The DBA is a preventative mechanic, working on your car every day and night when you aren’t using it, ensuring that it is working when you do need it. They’re the behind the scenes staffers that coordinate and organize the concert or play you enjoy, unaware of just how much work goes into providing you with an enjoyable experience. The DBA is the glue that binds so much of our technological world together, helping to ensure that all parts of the system know what should be built, sent to who, and when it should arrive.

Find out how DBA Grant Fritchey describes what a DBA is and does.

Interview with BI Expert Tim Mitchell

Tim Mitchell will be speaking at the SQLServerCentral.com track at SQL Server Connections, October 31-November 3, 2011, in Las Vegas, NV.


tim mitchellTell us about yourself.

I’m a practitioner of business intelligence, primarily focusing on SQL Server. I’ve been in the IT field for over a decade, and have worked with SQL Server in various capacities for about 8 years. By day, I work as a BI consultant. I’m proud to be a part of Artis Consulting in Dallas, where I help deliver BI solutions across the entire SQL Server stack. During my spare time, I serve on the board of directors for the North Texas SQL Server User Group in Dallas (Irving), and I blog and speak at community events as much as I am able.

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Interview with SQL Server MVP Grant Fritchey

Grant Fritchey will be speaking at the SQLServerCentral.com track at SQL Server Connections, October 31-November 3, 2011, in Las Vegas, NV.


Grant Fritchey

Tell us about yourself.

I have twenty plus years’ experience in IT, in the areas of technical support, development, and database administration. Currently, I work for Red Gate Software as a Product Evangelist, where I spend a lot of time speaking, and writing articles for SQLServerCentral.com and Simple-Talk.com. I’m one of the founding officers of the Southern New England SQL Server Users Group and I am its current president. I’ve been involved with the SQL Server community since the 2005 PASS Summit when I saw people having a good time while they were learning. I’ve also been a Microsoft SQL Server MVP since 2009.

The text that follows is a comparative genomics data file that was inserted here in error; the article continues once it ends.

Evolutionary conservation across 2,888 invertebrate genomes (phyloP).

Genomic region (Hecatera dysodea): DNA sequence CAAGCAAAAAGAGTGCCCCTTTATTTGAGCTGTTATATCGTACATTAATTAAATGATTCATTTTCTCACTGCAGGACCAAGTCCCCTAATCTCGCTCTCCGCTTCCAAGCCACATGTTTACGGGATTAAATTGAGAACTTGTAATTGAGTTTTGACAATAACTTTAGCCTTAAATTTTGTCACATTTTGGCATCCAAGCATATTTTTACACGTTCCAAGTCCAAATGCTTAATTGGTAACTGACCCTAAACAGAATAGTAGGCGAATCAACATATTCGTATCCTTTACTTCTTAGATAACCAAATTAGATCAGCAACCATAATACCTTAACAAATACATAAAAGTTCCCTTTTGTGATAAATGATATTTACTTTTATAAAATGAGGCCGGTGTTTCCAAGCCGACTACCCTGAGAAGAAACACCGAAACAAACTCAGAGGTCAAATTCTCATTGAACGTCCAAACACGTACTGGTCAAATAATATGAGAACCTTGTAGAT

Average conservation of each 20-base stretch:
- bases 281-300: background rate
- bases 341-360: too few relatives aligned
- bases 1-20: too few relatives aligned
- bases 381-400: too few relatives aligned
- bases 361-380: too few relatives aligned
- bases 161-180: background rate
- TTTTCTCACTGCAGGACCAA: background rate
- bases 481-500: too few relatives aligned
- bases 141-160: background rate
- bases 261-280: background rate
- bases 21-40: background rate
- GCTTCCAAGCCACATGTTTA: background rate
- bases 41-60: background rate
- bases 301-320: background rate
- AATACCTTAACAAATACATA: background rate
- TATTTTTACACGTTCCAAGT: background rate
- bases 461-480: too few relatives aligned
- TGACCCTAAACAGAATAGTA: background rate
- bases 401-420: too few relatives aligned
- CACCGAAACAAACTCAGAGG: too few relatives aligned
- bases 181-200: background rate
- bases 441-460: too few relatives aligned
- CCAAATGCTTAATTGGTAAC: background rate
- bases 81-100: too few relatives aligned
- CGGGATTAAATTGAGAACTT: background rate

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Interview with SQLServerCentral.com Editor Steve Jones

Steve Jones will be speaking at the SQLServerCentral.com track at SQL Server Connections, October 31-November 3, 2011, in Las Vegas, NV.


Steve Jones

Tell us about yourself.

I’m the editor of SQLServerCentral.com, which is a position I’ve held for over 8 years. I started writing articles as a DBA to help other people and to share the knowledge I’d been given by so many other great authors over the years, and it has turned into an amazing job. Prior to that, I was a DBA for almost a decade, working with SQL Server v4.2, 6.5, 7.0, and 2000. I am a Microsoft MVP and enjoy working with data, mostly from the administration and management side of the DBA job.

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Vote for the 2011 Exceptional DBA of the Year Award


It’s been my experience that most DBA’s aren’t properly recognized for their contributions to their organizations. As the “protectors of the organization’s data,” DBAs are one of the most important people in any organization. To help recognize the contributions of DBAs, the Exceptional DBA of the Year Awards was developed by Red Gate Software and SQLServerCentral.com to help bring about more awareness of what DBAs do and how important they are.

The 2011 nominees have been selected by the judges and they are:

  • Tom Hill
  • Jeff Moden
  • Colin Stasiuk
  • Scott Shaw
  • Chris Taylor

If you would like to help build awareness of the importance of DBAs to organizations, be sure to vote for your choice by visiting www.exceptionaldba.com. Selecting the winner will be tough, as all of the nominees are exceptional DBAs in their own right.